100GB Cellphone Plan Overseas is Cheaper than 50GB in Canada, Says Govt. Report
According to consulting firm Wall Communications’ annual telecom report commissioned by the federal government, fixed broadband internet pricing went up by up to 13.4% between 2019 and 2021 in Canada.
Wall Communications divides available service packages into “levels” for its annual analysis. From 2019 to 2021, almost every level of fixed internet service saw its price increase. Level 5, which comprises connections offering speeds of 101-250 Mbps, saw the highest increase in pricing at 13.4%.
The only service bracket to see a drop in price was Level 2 (10-15 Mbps), which was 5.6% cheaper in 2021 than in 2019.
Telecommunications analyst Bryson Masse (@Bryson_M) shared some staggering highlights from the report in a series of tweets:
— bryson (@Bryson_M) July 1, 2022
New data from the Canadian Radio-Television and Telecommunications Commission (CRTC) showed that internet prices in urban areas were actually on a downtrend going into 2019. However, prices started going back up in 2019 after the CRTC failed to implement lower wholesale broadband rates.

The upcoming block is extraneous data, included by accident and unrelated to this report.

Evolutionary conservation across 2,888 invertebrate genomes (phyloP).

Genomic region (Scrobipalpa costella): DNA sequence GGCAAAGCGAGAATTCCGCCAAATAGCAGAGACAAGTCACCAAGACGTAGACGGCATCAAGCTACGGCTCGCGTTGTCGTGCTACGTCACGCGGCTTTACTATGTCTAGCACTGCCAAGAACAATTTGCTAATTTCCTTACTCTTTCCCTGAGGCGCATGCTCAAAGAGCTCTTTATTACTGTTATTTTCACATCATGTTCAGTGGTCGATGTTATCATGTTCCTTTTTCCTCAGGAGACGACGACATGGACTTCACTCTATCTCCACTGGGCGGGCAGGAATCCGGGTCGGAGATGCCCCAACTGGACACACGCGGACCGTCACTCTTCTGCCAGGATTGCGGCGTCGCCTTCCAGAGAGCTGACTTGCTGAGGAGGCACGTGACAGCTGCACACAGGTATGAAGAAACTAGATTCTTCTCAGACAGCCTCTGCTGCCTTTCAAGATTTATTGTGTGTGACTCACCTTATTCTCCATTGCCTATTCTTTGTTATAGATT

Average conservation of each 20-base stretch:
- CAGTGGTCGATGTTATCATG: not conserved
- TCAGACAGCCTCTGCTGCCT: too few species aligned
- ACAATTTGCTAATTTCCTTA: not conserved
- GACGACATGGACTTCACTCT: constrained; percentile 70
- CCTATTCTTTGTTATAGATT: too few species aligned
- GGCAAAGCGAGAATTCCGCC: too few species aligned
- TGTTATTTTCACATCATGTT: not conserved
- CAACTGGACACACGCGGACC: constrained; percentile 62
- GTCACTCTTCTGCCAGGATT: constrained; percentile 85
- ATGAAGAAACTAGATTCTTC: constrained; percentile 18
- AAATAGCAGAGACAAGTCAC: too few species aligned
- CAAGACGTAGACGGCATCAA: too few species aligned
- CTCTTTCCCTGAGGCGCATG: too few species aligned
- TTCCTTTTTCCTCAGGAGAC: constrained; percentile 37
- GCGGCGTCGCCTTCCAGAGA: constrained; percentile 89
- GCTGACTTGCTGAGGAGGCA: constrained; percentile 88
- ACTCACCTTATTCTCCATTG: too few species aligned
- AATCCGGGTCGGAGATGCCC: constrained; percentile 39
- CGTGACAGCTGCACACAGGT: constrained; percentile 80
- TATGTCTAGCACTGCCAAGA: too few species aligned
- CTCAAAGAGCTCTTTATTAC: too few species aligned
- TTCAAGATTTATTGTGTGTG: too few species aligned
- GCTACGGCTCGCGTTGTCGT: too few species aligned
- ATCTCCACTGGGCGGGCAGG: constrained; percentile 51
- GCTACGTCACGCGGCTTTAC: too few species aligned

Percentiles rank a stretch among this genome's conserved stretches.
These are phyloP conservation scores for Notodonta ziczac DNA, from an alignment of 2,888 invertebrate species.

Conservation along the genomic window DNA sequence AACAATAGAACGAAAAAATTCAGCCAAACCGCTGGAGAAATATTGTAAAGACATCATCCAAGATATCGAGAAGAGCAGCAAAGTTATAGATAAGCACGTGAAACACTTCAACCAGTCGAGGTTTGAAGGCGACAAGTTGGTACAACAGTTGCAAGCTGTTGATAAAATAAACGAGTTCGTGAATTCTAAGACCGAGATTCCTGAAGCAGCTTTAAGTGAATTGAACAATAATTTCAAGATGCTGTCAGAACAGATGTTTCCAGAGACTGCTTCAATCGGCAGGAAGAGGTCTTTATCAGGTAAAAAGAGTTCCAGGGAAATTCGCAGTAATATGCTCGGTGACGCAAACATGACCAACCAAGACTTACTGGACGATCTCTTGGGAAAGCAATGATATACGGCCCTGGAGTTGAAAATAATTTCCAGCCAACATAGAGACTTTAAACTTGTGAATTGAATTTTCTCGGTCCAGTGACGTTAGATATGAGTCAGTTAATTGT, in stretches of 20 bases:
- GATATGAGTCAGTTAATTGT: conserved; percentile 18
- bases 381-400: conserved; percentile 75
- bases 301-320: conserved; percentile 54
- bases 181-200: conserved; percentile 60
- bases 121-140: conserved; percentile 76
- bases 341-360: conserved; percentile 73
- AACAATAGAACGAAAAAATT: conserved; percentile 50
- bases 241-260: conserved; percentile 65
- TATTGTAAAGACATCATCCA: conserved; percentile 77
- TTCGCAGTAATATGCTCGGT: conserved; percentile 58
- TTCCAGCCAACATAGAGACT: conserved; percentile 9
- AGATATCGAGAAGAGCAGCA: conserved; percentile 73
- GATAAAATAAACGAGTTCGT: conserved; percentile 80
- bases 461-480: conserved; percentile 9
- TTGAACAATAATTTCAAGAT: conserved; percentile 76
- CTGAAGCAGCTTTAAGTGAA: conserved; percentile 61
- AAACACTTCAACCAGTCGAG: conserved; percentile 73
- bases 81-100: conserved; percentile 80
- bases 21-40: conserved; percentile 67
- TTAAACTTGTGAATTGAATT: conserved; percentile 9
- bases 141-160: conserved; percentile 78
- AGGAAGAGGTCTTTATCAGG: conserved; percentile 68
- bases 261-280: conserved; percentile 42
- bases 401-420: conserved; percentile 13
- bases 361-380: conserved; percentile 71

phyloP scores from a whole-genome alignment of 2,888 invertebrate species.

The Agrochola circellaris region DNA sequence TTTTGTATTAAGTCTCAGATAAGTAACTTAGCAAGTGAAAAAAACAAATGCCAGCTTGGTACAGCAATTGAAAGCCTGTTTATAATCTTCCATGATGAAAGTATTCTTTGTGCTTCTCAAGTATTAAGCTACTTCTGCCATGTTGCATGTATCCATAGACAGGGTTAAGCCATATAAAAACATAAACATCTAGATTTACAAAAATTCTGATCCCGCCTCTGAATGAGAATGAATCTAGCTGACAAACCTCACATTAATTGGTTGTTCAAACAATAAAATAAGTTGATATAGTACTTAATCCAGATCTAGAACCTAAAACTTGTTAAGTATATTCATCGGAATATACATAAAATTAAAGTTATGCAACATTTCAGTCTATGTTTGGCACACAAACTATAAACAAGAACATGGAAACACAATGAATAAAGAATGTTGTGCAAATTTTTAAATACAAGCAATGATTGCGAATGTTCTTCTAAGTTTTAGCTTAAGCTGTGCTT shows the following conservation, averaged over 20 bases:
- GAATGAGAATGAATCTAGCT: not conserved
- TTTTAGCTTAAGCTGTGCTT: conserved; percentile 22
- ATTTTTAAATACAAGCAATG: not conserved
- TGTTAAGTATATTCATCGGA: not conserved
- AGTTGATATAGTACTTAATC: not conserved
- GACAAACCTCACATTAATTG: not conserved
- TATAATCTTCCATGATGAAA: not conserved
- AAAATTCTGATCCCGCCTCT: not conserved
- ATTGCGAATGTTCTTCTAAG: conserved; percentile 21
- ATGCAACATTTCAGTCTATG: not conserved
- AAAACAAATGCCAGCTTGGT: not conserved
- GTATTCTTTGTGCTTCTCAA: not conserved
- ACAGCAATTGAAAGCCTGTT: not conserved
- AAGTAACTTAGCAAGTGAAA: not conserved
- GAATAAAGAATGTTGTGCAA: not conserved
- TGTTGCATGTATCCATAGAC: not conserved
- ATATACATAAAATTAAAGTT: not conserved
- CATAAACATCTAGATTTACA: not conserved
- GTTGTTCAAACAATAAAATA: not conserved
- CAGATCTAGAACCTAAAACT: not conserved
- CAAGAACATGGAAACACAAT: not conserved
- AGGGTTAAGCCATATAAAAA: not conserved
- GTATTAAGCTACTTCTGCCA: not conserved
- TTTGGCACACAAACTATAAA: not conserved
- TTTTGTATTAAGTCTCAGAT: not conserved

These wholesale rates represent what smaller internet providers in Canada pay to national players like Bell and Rogers for access to their networks. The CRTC last year hiked wholesale internet rates back up to 2016 levels.
The decision was contested by independent internet service providers like TekSavvy and Distributel. However, the federal Cabinet ruled to uphold the higher wholesale internet rates in May.
Regional ISP oxio recently published a breakdown explaining why Canadians pay more for internet service than any other nation.
In four of the six service levels, Wall Communications found that smaller competitors paying wholesale rates for network access and reselling internet service to their customers offered lower prices than national fixed broadband players.
According to the report, the state of mobile wireless in Canada is no better.
“In some cases, an international vendor’s price for a 100 GB (or higher) plan is priced comparably (or even lower) than Canadian plans in the 50-99 GB range,” Wall Communications noted. Ouch.
The Wall Communications report was quietly published on Canada Day, a national holiday when most mainstream publications are taking a long weekend (except us of course).